For trans people, medical visits can be more traumatizing than healing
"Trans patients share their stories of subtle discrimination, outright hostility and ill-informed medical professionals
One trans woman recalled a doctor calling her “it.” A nonbinary person was grilled about their use of “they/them” pronouns during an ultrasound. A trans-masculine person moved out of Tennessee, fearing they would lose access to hormone therapy as legislators passed bills restricting gender-affirming care.
Transgender Americans often face subtle discrimination, outright hostility and ill-informed medical professionals in their interactions with the health-care system, according to a poll by The Washington Post and KFF, a nonprofit focused on national health issues.
Challenges arise during routine medical visits as well as when transgender people seek hormone therapy and other forms of gender-affirming care.
Nearly half (47 percent) of trans adults say the health-care providers they have come in contact with know “not too much” or “nothing at all” about providing health care to trans people. Just 10 percent say the health-care providers they have come in contact with know “a lot” about caring for trans people. About 4 in 10 (37 percent) trans adults say it is “somewhat” or “very” difficult to find a health-care provider who treats them with dignity and respect; while about a quarter (24 percent) of cisgender adults say the same. Just over half (53 percent) of trans adults say it is easy to find health care they can afford, less than the 63 percent of cisgender adults who say the same.
Activists say a welcoming health-care system would include affordable access to gender-affirming care from counseling to surgery. Good care also includes professionals treating transgender people with respect, using their preferred pronouns and not being quick to blame hormone treatment for unrelated medical problems.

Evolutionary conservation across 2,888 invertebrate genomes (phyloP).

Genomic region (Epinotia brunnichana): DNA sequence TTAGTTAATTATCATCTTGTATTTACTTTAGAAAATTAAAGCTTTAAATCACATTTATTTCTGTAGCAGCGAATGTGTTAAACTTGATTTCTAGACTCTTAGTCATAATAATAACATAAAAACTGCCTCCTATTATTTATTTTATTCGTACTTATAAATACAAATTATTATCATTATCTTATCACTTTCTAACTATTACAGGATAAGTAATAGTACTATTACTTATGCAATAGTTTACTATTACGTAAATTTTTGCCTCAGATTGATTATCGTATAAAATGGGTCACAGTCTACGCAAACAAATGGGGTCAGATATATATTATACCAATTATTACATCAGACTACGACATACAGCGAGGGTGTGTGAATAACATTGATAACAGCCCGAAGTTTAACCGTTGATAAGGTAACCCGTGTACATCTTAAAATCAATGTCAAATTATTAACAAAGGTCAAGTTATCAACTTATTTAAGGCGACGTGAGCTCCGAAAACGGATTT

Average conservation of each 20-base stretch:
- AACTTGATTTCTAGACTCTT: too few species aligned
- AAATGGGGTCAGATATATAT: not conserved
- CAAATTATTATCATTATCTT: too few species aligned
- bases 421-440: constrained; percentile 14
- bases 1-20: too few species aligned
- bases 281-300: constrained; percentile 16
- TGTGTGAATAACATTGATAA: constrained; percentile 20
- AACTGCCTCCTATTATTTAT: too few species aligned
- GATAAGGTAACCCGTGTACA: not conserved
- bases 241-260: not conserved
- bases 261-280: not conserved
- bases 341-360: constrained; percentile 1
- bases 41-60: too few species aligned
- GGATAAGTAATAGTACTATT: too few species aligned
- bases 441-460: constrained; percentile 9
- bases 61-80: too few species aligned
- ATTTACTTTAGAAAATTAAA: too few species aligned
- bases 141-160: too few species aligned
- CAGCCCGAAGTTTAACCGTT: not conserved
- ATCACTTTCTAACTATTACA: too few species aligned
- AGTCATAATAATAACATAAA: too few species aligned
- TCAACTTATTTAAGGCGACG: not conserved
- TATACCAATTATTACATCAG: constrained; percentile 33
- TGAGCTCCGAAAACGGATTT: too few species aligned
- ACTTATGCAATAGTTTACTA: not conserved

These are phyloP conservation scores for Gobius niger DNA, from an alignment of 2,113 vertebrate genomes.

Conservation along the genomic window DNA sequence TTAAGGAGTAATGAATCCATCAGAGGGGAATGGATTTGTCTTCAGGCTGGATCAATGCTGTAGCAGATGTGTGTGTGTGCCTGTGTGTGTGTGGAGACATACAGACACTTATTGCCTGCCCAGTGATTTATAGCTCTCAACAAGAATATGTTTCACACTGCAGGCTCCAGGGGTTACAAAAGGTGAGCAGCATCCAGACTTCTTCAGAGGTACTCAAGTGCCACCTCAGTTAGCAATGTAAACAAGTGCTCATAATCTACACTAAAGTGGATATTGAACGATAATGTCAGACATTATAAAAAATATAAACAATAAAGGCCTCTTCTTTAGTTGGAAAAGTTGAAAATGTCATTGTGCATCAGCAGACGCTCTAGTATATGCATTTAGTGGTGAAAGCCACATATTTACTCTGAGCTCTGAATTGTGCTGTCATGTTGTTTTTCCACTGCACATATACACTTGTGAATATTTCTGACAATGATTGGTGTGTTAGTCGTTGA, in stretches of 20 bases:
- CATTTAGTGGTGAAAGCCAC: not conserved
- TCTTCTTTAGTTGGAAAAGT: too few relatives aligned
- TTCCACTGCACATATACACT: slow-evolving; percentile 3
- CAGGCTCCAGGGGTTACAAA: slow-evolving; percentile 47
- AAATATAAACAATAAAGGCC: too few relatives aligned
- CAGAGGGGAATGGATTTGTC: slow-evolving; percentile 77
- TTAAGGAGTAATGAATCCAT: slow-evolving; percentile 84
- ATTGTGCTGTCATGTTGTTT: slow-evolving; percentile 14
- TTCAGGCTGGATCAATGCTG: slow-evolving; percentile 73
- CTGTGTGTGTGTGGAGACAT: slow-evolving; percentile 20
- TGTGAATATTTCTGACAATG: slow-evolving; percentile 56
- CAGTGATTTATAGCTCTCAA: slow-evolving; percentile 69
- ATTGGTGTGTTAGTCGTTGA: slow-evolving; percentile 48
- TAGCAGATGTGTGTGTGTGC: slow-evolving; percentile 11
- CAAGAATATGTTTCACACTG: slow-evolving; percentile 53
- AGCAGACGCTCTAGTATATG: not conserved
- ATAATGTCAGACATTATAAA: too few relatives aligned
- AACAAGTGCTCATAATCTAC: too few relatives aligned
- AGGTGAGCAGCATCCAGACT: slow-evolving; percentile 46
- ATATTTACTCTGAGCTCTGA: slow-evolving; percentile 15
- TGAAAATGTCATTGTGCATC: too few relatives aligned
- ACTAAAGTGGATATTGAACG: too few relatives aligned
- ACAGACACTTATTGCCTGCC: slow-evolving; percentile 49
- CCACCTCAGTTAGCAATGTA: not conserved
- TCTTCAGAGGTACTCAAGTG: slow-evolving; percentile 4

About 3 in 10 trans adults say they have had to teach a doctor or other health-care provider about trans people so they could get appropriate care, had a doctor or other health-care provider refuse to acknowledge their preferred gender identity and instead refer to their sex assigned at birth, or been asked unnecessary or invasive questions about their gender identity unrelated to the medical reason for their visit. About 1 in 6 trans adults say they have had a doctor or other health-care provider refuse to provide them with gender-affirming care, such as hormone treatments.
The Post-KFF poll is the largest nongovernmental survey of U.S. trans adults to rely on random sampling methods. It builds on a body of research that has often demonstrated poor access to health care for transgender people but with limited data.
“LGBTQ+ people experience high levels of stigma and discrimination and victimization that persists across the lifetime, and this new work amplifies that,” said Lindsey Dawson, director of LGBTQ Health Policy at KFF.
“To have your gender affirmed and to be in an inclusive environment where you have to be quite vulnerable about gender identity can be quite meaningful,” Dawson said. “To have negative experiences might dissuade somebody from accessing health care in the future."
As Republican state lawmakers mobilize to restrict access to gender-affirming care for children — and in some cases, adults — the poll offers a reminder of the basic struggles transgender adults face in medical environments.
The poll finds trans people’s ease of access to health-care providers who treat them with dignity and respect is not significantly different in states that former president Donald Trump won compared with states President Biden won. The survey also finds that trans adults in urban areas are more likely to report having to educate health-care professionals (38 percent) than those in suburban/rural areas (23 percent) — challenging perceptions that more liberal areas are havens for tolerance and inclusivity.
In follow-up interviews, five transgender and nonbinary Americans who responded to the poll elaborated on their experiences:
Corey Brooks (they/them)
Even the name of the place Corey Brooks frequented for routine medical care — Magee-Womens Hospital — felt alienating.
Patients donned pink gowns. Cutouts of pink bras were plastered on the walls. A sign urged patients to “fight like a girl.”
“Things like that are just incredibly disorienting for someone going into those spaces who is always being reminded, hey, this wasn’t designed for you,” Brooks said. “You’re not really sure if you should disclose to these people that you’re trans or not.”
Brooks identifies as nonbinary and transgender, but as someone who was assigned female at birth, they share similar health needs as cisgender women for gynecologic care and screenings for chest health as they age.